Claude McRaven of the 309th Fighter Squadron alongside the Wacky-Macchi at Termini Imerese. [Image provided by Admiral William H. McRaven]

Some of the American pilots would even fly the Wacky-Macchi on joyrides when they weren’t flying combat missions in their Spitfires, most notably Lieutenant Dale E. Shafer of the 309th FS, who was one of the pilots most influential in returning the Wacky-Macchi to the air. For the men of the 309th, it was an opportunity to fly a type of aircraft they had engaged in combat prior to securing the skies above Sicily. However, the 31st Fighter Group was to be reassigned in September of 1943 to Milazzo, on the northeastern corner of Sicily in preparation for supporting the upcoming Allied landings on mainland Italy at Salerno. Later, the 31st Fighter Group was transferred to the 15th Air Force and flew the P-51 Mustang for the remainder of the war. The move to Milazzo would also mark the departure of the Wacky-Macchi from the 31st Fighter Group. But that leaves two questions: where did the Wacky-Macchi go, and is the Wacky-Macchi the same C.202 that now sits in the Smithsonian?

Across the Atlantic and back in the present day, Italian aviation historian Giovanni Massimello became intrigued with the story of the Wacky-Macchi and that of the aircraft in the NASM. He looked up the British intelligence reports from Sciacca taken in August of 1943, which recorded the Italian markings of both serial numbers and squadron codes painted on the fuselages of the Folgores. All of the C.202s whose numbers were recorded were assigned to the 356a Squadriglia (squadron) of the 21° Gruppo Autonomo C.T. (autonomous group; ‘C.T.’ standing for combattente terrestre or land fighter), and the two aircraft listed by the British as being in “good condition” were identified as registration number MM.91981/squadron code 356-8 and MM.91825/356-6.

The 21° Gruppo Autonomo C.T. had been engaged in combat on the Eastern Front against the Soviet Air Force up until it was recalled to Italy in the spring of 1943, being stationed at Peretola, the site of the modern Florence Airport. In June of that same year, the group was assigned new aircraft fresh from the factories. Among these were MM.91981, which came out of the Aeronautica Macchi factory in Varese, and was accepted into the 356th on June 19. On June 25th, the 356th took delivery of MM.91825, which had been produced by the Breda Aeronautica factory in Sesto San Giovanni. That same month, the 21° Gruppo Autonomo and the 356a Squadriglia were sent to Sicily and, though they had their center of operations based at Trapani-Chinisia airfield, detachments of the 21° Gruppo Autonomo were sent to other nearby airfields in light of the speed of the Allied advance through Sicily, which is how Folgores MM.91981 and MM.91825 came found abandoned at Sciacca.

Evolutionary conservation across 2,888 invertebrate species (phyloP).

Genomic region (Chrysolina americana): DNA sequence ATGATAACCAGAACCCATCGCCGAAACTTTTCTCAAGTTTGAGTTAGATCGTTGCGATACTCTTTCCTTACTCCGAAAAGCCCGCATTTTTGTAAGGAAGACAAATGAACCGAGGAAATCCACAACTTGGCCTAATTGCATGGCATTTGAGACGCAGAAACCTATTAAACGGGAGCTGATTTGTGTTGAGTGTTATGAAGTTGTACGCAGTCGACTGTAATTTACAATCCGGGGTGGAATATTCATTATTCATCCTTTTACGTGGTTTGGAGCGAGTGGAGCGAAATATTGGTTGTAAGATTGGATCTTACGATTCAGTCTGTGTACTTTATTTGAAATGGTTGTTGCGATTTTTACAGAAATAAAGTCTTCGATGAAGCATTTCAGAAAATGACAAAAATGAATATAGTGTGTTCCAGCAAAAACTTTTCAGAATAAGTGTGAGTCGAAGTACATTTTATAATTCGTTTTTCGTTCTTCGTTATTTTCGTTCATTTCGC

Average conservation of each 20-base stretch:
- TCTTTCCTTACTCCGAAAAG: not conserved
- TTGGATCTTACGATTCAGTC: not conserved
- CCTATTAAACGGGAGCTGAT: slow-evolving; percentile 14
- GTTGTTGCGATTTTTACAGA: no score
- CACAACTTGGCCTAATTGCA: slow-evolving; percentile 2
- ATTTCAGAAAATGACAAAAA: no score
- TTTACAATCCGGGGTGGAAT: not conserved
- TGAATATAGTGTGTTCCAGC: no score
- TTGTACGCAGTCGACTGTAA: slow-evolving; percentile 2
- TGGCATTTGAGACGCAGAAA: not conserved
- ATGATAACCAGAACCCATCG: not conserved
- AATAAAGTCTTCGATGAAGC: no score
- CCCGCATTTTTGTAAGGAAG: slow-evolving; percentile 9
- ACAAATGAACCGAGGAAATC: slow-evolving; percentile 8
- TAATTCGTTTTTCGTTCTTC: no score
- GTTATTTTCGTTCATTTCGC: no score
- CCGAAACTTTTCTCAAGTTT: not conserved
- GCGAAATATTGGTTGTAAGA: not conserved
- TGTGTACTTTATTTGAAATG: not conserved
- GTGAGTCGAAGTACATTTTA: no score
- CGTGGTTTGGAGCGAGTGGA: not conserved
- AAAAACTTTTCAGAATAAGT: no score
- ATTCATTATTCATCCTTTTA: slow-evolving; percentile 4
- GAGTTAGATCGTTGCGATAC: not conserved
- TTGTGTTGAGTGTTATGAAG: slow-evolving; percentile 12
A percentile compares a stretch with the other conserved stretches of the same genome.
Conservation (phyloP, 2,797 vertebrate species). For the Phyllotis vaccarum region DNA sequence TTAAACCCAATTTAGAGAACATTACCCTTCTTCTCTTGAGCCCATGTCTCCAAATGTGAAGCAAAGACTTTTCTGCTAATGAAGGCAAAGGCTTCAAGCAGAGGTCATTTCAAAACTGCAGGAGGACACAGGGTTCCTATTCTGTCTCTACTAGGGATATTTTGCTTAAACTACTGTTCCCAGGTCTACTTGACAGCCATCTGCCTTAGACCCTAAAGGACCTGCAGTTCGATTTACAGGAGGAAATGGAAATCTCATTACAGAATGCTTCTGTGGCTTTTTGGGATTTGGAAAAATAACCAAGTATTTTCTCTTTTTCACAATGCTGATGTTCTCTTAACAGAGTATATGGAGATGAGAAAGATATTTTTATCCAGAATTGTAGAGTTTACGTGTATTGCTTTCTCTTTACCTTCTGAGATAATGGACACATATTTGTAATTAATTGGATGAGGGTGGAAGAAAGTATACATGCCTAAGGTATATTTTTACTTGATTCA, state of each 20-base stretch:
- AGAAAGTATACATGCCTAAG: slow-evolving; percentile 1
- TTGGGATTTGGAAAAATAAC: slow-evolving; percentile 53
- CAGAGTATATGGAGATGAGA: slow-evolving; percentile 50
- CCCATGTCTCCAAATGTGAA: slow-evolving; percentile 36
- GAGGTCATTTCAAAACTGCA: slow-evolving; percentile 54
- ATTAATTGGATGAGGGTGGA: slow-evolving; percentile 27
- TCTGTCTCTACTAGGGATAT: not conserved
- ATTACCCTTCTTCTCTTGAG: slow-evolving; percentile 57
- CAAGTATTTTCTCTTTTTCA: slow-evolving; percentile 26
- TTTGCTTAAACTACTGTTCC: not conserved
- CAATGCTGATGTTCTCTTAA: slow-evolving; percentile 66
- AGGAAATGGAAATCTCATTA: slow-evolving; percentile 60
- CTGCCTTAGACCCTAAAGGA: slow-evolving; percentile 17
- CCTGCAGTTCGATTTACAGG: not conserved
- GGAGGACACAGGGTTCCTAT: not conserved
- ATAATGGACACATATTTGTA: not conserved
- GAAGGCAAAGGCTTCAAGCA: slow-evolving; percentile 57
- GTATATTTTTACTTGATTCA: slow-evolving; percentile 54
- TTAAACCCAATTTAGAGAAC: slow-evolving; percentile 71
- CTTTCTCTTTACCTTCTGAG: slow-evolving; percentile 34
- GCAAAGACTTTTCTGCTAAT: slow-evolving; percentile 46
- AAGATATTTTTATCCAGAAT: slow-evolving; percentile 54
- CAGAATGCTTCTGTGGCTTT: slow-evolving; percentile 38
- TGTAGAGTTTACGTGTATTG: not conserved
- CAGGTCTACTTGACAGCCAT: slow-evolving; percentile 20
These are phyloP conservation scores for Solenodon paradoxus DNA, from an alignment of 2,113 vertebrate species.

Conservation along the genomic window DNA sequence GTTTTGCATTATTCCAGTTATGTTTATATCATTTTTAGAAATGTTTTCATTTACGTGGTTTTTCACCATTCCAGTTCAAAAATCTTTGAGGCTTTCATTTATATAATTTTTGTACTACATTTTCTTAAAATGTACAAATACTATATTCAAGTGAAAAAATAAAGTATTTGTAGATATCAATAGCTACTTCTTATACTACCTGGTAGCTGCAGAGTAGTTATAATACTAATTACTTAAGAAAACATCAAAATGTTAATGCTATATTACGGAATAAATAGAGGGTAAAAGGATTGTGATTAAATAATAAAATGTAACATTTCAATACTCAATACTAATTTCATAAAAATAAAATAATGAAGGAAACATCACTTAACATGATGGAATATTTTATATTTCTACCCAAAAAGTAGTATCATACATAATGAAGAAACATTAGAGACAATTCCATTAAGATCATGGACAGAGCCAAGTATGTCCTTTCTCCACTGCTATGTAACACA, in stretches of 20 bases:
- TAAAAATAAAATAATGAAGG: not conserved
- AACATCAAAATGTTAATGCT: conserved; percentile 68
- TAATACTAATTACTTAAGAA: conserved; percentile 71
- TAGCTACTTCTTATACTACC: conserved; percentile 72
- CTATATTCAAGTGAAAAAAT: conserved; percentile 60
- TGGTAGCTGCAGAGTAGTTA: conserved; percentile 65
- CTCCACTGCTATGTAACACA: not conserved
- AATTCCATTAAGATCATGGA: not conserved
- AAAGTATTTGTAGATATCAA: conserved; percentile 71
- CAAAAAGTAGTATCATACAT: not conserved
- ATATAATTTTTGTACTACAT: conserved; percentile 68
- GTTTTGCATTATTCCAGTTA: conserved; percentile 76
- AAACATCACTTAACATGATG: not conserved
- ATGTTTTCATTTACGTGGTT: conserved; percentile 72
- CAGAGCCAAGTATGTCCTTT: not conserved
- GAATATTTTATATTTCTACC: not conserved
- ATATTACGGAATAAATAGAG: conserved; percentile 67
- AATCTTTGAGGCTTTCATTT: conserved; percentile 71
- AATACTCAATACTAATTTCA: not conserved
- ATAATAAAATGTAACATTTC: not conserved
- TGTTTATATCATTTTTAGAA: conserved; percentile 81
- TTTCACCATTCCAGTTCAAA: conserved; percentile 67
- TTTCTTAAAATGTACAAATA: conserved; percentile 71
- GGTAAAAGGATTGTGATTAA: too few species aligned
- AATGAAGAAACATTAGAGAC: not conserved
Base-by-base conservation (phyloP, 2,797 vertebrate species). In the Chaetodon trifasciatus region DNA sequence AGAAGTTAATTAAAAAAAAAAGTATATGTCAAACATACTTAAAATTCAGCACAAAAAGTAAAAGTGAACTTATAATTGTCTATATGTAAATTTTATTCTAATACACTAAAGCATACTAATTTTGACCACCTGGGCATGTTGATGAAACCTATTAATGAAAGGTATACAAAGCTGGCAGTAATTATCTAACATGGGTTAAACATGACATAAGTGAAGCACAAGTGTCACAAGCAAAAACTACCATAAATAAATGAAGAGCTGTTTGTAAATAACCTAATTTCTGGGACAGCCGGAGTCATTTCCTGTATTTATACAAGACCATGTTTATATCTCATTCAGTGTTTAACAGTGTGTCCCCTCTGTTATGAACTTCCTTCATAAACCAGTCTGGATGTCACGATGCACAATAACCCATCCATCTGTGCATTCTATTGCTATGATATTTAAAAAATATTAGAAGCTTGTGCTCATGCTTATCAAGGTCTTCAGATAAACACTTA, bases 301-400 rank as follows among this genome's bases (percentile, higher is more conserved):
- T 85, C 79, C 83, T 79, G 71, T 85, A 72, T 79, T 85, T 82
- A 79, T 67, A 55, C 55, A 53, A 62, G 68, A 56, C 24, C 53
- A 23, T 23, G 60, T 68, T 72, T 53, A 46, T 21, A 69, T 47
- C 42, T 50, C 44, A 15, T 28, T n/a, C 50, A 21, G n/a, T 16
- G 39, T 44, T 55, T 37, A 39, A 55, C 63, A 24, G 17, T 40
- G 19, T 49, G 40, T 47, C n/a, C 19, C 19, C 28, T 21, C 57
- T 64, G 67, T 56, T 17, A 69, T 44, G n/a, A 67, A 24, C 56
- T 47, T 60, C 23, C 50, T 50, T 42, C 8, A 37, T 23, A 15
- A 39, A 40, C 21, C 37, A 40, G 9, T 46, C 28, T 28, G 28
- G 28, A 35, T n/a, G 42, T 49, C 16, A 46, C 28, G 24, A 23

C.202 Folgore FE-300. [Photo via San Diego Air and Space Museum Archives]

Being certain that at least one of the two Folgores from Sciacca was later brought to the United States, another question Massimello had to answer, though, was which aircraft would become marked by the Americans as Wacky-Macchi. When either the Macchi-built MM.91981 (356-8) or the Breda-built MM.91825 (356-6) was repainted by the men of the 31st Fighter Group, all traces of the Italian unit markings on the fuselages and tail surfaces were now covered in the same overall desert scheme that appeared on the 31st’s Spitfires. However, the propeller blades of the Wacky-Macchi were not repainted, and a color photograph taken at Termini Imerese would indicate the winged emblem of Aeronautica Macchi. Another photograph, taken of Lt. Claude McRaven (generously provided to the author by his son, Admiral William H. McRaven) of the 309th Fighter Squadron, would also show the Macchi logo on the propellers of the Wacky-Macchi, clearly distinguishing it from the circular logo applied on the propellers of Breda-built Folgores. This would make it safe to assume that MM.91981, the Macchi-built aircraft captured at Sciacca, was the Wacky-Macchi.

With the Allies securing Sicily and readying themselves for the amphibious invasion of southern Italy, a C.202 Folgore would arrive at the Evaluation Branch of the Air Technical Service Command at Wright Field in Dayton, OH by August 20th, 1943 where it received the USAAF serial EB-300. According to British researcher Phil Butler in his book War Prizes: An illustrated Survey of German, Italian and Japanese Aircraft Brought to Allied Countries During and After the Second World War, EB-300 was later shipped to the USAAF’s Air Service Command facility at Tulsa, OK for overhauling on March 27th, 1944. The facility in Tulsa was originally built for the Spartan Aircraft Company and the Spartan School of Aeronautics in the pre-war years. By the time the aircraft returned to Wright Field by May 15th, 1944, the Evaluation Branch had been reformed as the Foreign Equipment Branch, and the aircraft was reserialed as FE-300 and used for flight evaluation against American fighter aircraft and other captured aircraft of German and Japanese origin.

A unique line-up at Freeman Army Airfield featuring Macchi C.202 FE-498 featured alongside Mitsubishi A5M5 Zero FE-130 and Supermarine Spitfire Mk. VIIc EN474_FE-492, all of which would end up on display together in the NASM. [Photo from War Prizes by Phil Butler]